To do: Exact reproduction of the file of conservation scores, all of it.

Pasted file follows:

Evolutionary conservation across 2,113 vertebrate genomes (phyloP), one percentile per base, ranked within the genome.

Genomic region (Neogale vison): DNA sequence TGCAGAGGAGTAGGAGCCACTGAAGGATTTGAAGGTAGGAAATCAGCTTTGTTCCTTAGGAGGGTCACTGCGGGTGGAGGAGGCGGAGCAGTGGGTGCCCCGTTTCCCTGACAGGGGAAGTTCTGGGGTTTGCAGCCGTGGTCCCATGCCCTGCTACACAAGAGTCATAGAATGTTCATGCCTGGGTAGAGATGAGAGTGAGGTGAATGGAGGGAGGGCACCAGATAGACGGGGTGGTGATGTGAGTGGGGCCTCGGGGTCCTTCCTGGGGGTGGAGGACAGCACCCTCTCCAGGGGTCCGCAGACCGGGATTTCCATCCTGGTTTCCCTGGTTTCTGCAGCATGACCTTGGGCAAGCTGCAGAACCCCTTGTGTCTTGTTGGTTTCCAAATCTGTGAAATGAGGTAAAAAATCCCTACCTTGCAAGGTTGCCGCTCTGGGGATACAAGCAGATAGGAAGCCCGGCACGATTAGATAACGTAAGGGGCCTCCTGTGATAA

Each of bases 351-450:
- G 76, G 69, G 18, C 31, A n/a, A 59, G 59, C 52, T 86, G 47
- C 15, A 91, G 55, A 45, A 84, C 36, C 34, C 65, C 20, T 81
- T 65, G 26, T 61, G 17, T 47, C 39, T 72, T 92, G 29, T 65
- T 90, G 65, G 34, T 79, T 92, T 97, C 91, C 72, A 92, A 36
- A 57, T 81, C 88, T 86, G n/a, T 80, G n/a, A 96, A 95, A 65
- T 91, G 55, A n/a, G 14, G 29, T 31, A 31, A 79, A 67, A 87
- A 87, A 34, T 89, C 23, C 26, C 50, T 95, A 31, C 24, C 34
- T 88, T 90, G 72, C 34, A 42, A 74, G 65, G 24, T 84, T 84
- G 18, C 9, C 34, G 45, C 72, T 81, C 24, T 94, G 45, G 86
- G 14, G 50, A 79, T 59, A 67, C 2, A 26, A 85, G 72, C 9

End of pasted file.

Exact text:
Evolutionary conservation across 2,113 vertebrate genomes (phyloP), one percentile per base, ranked within the genome.

Genomic region (Neogale vison): DNA sequence TGCAGAGGAGTAGGAGCCACTGAAGGATTTGAAGGTAGGAAATCAGCTTTGTTCCTTAGGAGGGTCACTGCGGGTGGAGGAGGCGGAGCAGTGGGTGCCCCGTTTCCCTGACAGGGGAAGTTCTGGGGTTTGCAGCCGTGGTCCCATGCCCTGCTACACAAGAGTCATAGAATGTTCATGCCTGGGTAGAGATGAGAGTGAGGTGAATGGAGGGAGGGCACCAGATAGACGGGGTGGTGATGTGAGTGGGGCCTCGGGGTCCTTCCTGGGGGTGGAGGACAGCACCCTCTCCAGGGGTCCGCAGACCGGGATTTCCATCCTGGTTTCCCTGGTTTCTGCAGCATGACCTTGGGCAAGCTGCAGAACCCCTTGTGTCTTGTTGGTTTCCAAATCTGTGAAATGAGGTAAAAAATCCCTACCTTGCAAGGTTGCCGCTCTGGGGATACAAGCAGATAGGAAGCCCGGCACGATTAGATAACGTAAGGGGCCTCCTGTGATAA

Each of bases 351-450:
- G 76, G 69, G 18, C 31, A n/a, A 59, G 59, C 52, T 86, G 47
- C 15, A 91, G 55, A 45, A 84, C 36, C 34, C 65, C 20, T 81
- T 65, G 26, T 61, G 17, T 47, C 39, T 72, T 92, G 29, T 65
- T 90, G 65, G 34, T 79, T 92, T 97, C 91, C 72, A 92, A 36
- A 57, T 81, C 88, T 86, G n/a, T 80, G n/a, A 96, A 95, A 65
- T 91, G 55, A n/a, G 14, G 29, T 31, A 31, A 79, A 67, A 87
- A 87, A 34, T 89, C 23, C 26, C 50, T 95, A 31, C 24, C 34
- T 88, T 90, G 72, C 34, A 42, A 74, G 65, G 24, T 84, T 84
- G 18, C 9, C 34, G 45, C 72, T 81, C 24, T 94, G 45, G 86
- G 14, G 50, A 79, T 59, A 67, C 2, A 26, A 85, G 72, C 9